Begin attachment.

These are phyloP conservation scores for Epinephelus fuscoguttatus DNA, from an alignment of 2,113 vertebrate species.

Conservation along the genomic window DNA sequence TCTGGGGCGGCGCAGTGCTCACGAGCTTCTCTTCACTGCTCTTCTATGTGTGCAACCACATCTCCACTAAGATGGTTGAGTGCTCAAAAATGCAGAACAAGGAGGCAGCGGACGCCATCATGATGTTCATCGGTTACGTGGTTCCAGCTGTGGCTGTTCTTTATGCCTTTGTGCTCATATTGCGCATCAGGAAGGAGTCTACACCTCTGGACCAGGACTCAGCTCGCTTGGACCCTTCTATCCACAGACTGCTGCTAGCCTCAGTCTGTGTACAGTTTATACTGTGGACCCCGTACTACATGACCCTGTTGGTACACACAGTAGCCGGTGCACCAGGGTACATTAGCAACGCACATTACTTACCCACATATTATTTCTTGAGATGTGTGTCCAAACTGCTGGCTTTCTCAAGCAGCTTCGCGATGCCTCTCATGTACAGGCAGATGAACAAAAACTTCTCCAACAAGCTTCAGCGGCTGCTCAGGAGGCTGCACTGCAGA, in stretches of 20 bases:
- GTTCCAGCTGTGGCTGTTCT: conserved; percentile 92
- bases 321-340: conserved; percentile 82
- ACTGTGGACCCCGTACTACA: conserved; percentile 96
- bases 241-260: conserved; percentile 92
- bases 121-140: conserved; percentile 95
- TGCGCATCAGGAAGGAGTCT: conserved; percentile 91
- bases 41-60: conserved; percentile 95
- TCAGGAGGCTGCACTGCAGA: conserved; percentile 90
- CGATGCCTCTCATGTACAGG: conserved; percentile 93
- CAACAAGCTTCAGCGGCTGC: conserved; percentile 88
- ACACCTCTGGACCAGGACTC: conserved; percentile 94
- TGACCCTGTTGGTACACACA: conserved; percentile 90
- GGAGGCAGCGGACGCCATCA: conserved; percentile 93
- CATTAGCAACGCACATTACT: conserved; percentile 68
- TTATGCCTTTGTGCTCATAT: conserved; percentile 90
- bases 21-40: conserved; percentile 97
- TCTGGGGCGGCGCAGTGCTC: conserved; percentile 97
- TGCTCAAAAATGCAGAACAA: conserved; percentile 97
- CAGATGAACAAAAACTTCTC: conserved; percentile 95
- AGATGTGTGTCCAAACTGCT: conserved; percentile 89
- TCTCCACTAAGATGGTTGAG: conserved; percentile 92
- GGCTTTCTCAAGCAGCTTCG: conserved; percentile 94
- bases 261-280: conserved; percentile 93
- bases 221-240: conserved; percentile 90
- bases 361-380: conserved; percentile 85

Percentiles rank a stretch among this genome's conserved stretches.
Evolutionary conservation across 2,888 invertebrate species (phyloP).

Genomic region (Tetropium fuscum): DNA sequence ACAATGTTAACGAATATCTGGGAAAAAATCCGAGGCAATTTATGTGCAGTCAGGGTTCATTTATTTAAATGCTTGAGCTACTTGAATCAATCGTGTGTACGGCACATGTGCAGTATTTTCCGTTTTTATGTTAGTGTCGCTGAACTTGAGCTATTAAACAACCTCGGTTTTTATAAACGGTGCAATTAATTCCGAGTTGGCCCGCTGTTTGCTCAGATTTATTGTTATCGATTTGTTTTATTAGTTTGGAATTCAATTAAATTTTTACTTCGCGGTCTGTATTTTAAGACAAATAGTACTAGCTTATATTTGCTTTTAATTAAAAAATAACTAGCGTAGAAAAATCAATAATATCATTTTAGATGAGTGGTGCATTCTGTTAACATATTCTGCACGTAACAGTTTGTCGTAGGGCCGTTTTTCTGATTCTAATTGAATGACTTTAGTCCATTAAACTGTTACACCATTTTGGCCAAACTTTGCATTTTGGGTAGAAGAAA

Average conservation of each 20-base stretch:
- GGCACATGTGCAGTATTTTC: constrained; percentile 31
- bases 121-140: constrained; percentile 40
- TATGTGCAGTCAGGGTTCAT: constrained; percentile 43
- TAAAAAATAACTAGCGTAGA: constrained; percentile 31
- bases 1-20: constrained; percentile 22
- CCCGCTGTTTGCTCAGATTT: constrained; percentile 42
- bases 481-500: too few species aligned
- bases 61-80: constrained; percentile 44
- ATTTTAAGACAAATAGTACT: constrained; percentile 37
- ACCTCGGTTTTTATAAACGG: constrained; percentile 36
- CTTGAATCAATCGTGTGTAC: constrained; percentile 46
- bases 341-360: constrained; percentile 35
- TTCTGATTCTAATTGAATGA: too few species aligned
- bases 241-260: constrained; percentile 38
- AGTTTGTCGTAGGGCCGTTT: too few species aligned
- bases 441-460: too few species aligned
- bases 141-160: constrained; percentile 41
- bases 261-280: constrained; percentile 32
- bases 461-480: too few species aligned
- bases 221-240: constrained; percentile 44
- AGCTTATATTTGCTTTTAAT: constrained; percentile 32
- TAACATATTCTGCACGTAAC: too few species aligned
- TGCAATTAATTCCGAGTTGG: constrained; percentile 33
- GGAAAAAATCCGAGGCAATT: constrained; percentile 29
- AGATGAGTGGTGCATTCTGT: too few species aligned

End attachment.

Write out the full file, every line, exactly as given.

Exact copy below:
These are phyloP conservation scores for Epinephelus fuscoguttatus DNA, from an alignment of 2,113 vertebrate species.

Conservation along the genomic window DNA sequence TCTGGGGCGGCGCAGTGCTCACGAGCTTCTCTTCACTGCTCTTCTATGTGTGCAACCACATCTCCACTAAGATGGTTGAGTGCTCAAAAATGCAGAACAAGGAGGCAGCGGACGCCATCATGATGTTCATCGGTTACGTGGTTCCAGCTGTGGCTGTTCTTTATGCCTTTGTGCTCATATTGCGCATCAGGAAGGAGTCTACACCTCTGGACCAGGACTCAGCTCGCTTGGACCCTTCTATCCACAGACTGCTGCTAGCCTCAGTCTGTGTACAGTTTATACTGTGGACCCCGTACTACATGACCCTGTTGGTACACACAGTAGCCGGTGCACCAGGGTACATTAGCAACGCACATTACTTACCCACATATTATTTCTTGAGATGTGTGTCCAAACTGCTGGCTTTCTCAAGCAGCTTCGCGATGCCTCTCATGTACAGGCAGATGAACAAAAACTTCTCCAACAAGCTTCAGCGGCTGCTCAGGAGGCTGCACTGCAGA, in stretches of 20 bases:
- GTTCCAGCTGTGGCTGTTCT: conserved; percentile 92
- bases 321-340: conserved; percentile 82
- ACTGTGGACCCCGTACTACA: conserved; percentile 96
- bases 241-260: conserved; percentile 92
- bases 121-140: conserved; percentile 95
- TGCGCATCAGGAAGGAGTCT: conserved; percentile 91
- bases 41-60: conserved; percentile 95
- TCAGGAGGCTGCACTGCAGA: conserved; percentile 90
- CGATGCCTCTCATGTACAGG: conserved; percentile 93
- CAACAAGCTTCAGCGGCTGC: conserved; percentile 88
- ACACCTCTGGACCAGGACTC: conserved; percentile 94
- TGACCCTGTTGGTACACACA: conserved; percentile 90
- GGAGGCAGCGGACGCCATCA: conserved; percentile 93
- CATTAGCAACGCACATTACT: conserved; percentile 68
- TTATGCCTTTGTGCTCATAT: conserved; percentile 90
- bases 21-40: conserved; percentile 97
- TCTGGGGCGGCGCAGTGCTC: conserved; percentile 97
- TGCTCAAAAATGCAGAACAA: conserved; percentile 97
- CAGATGAACAAAAACTTCTC: conserved; percentile 95
- AGATGTGTGTCCAAACTGCT: conserved; percentile 89
- TCTCCACTAAGATGGTTGAG: conserved; percentile 92
- GGCTTTCTCAAGCAGCTTCG: conserved; percentile 94
- bases 261-280: conserved; percentile 93
- bases 221-240: conserved; percentile 90
- bases 361-380: conserved; percentile 85

Percentiles rank a stretch among this genome's conserved stretches.
Evolutionary conservation across 2,888 invertebrate species (phyloP).

Genomic region (Tetropium fuscum): DNA sequence ACAATGTTAACGAATATCTGGGAAAAAATCCGAGGCAATTTATGTGCAGTCAGGGTTCATTTATTTAAATGCTTGAGCTACTTGAATCAATCGTGTGTACGGCACATGTGCAGTATTTTCCGTTTTTATGTTAGTGTCGCTGAACTTGAGCTATTAAACAACCTCGGTTTTTATAAACGGTGCAATTAATTCCGAGTTGGCCCGCTGTTTGCTCAGATTTATTGTTATCGATTTGTTTTATTAGTTTGGAATTCAATTAAATTTTTACTTCGCGGTCTGTATTTTAAGACAAATAGTACTAGCTTATATTTGCTTTTAATTAAAAAATAACTAGCGTAGAAAAATCAATAATATCATTTTAGATGAGTGGTGCATTCTGTTAACATATTCTGCACGTAACAGTTTGTCGTAGGGCCGTTTTTCTGATTCTAATTGAATGACTTTAGTCCATTAAACTGTTACACCATTTTGGCCAAACTTTGCATTTTGGGTAGAAGAAA

Average conservation of each 20-base stretch:
- GGCACATGTGCAGTATTTTC: constrained; percentile 31
- bases 121-140: constrained; percentile 40
- TATGTGCAGTCAGGGTTCAT: constrained; percentile 43
- TAAAAAATAACTAGCGTAGA: constrained; percentile 31
- bases 1-20: constrained; percentile 22
- CCCGCTGTTTGCTCAGATTT: constrained; percentile 42
- bases 481-500: too few species aligned
- bases 61-80: constrained; percentile 44
- ATTTTAAGACAAATAGTACT: constrained; percentile 37
- ACCTCGGTTTTTATAAACGG: constrained; percentile 36
- CTTGAATCAATCGTGTGTAC: constrained; percentile 46
- bases 341-360: constrained; percentile 35
- TTCTGATTCTAATTGAATGA: too few species aligned
- bases 241-260: constrained; percentile 38
- AGTTTGTCGTAGGGCCGTTT: too few species aligned
- bases 441-460: too few species aligned
- bases 141-160: constrained; percentile 41
- bases 261-280: constrained; percentile 32
- bases 461-480: too few species aligned
- bases 221-240: constrained; percentile 44
- AGCTTATATTTGCTTTTAAT: constrained; percentile 32
- TAACATATTCTGCACGTAAC: too few species aligned
- TGCAATTAATTCCGAGTTGG: constrained; percentile 33
- GGAAAAAATCCGAGGCAATT: constrained; percentile 29
- AGATGAGTGGTGCATTCTGT: too few species aligned